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Not Good Food for Some? No, Good Food For All!

Do you feel that?

That slight pull coming from your stomach, telling you it’s been exactly 4 hours since you’ve last eaten?

“Let’s go get lunch,” you say to your coworker, “I’m hungry.”

You leave the office, eat your lunch, finish your work day, head home, and there it is again – not a slight pull this time, but a grumble. You think to yourself, “Man, I’m starving.”

But you’re not really starving, are you? Come to think of it, you weren’t even really hungry at lunchtime – a bit peckish, maybe, but not hungry.

Imagine what it’s like to truly be hungry, to not know when your next meal is coming from. One in eight people in the U.S. experience this type of food insecurity every day. One in eight—that means hungry people don’t just live in inner cities or poor neighborhoods. They are our coworkers, our children’s classmates, and our neighbors. No matter where you live, or what you do for a living, true hunger lives all around you.  

At The Coalition Against Hunger, we know that hunger doesn’t belong to a specific class, race, ethnicity or zip code. We also know there are many injustices inherent in our food systems. That’s why every year, we partner with the Free Library’s Culinary Literacy Center to organize the Good Food For All Conference. It’s an all-day event that brings people from all over the area together to consider what it really means to have food justice for everyone and how, working collectively, we can make it a reality.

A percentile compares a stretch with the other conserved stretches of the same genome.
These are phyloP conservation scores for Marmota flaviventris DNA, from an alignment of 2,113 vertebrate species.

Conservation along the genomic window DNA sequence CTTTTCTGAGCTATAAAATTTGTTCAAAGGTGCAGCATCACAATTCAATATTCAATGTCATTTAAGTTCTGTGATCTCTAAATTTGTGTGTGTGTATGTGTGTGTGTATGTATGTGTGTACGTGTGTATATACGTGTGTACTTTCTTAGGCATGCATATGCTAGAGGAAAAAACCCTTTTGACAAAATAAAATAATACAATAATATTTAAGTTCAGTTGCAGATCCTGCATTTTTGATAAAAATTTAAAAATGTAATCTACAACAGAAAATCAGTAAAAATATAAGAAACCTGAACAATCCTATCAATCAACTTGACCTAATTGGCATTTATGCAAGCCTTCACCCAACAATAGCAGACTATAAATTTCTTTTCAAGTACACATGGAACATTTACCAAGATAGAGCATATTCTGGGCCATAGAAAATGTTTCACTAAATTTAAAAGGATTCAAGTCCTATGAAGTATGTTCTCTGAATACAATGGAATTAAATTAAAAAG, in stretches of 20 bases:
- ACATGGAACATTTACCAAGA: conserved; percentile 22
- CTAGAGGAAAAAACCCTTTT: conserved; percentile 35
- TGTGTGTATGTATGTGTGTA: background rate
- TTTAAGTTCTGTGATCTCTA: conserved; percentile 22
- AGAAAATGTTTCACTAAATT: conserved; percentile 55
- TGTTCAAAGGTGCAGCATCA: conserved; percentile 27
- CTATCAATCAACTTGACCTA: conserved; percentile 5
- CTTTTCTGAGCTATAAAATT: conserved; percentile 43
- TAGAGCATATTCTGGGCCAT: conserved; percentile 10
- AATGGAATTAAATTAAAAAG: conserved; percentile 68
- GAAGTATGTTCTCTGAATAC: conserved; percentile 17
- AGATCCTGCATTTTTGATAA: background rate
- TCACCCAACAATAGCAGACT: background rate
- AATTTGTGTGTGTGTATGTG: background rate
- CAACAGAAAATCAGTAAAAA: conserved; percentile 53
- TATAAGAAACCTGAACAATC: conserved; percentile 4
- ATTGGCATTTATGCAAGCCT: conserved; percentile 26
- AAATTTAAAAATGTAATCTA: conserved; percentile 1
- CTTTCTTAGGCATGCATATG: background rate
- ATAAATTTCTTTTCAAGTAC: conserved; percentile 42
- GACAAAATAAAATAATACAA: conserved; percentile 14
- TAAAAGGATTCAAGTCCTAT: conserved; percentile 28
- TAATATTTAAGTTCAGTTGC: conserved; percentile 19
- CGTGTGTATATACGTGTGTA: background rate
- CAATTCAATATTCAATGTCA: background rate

This year, the Good Food For All conference provided 12 engaging, entertaining sessions and a thought provoking, challenging keynote address by Chef Cneftali Duran. The workshops provided a mix of interesting, theoretical conversations about hunger and practical, concrete steps that people can take to advocate for Good Food For All in their own communities. But what really makes the conference unique is watching the conversations it inspires among our attendees. Watching our attendees, who include food pantry coordinators, community gardeners, SNAP eligible community members, and business owners, share experiences, ideas, and challenges related to ending hunger is rewarding. It’s that collaborative spirit in the community that will truly make a difference in ending food insecurity.

Our hope is to both inspire conversations and arm individuals and organizations with practical ways to combat hunger in the region.

 

Stay tuned for what we’ll have in store at next year’s Good Food For All Conference.

 

Katie Milholin                                                                                      Tanya Sen

Community Educator                                                                          Community Nutrition Program Manager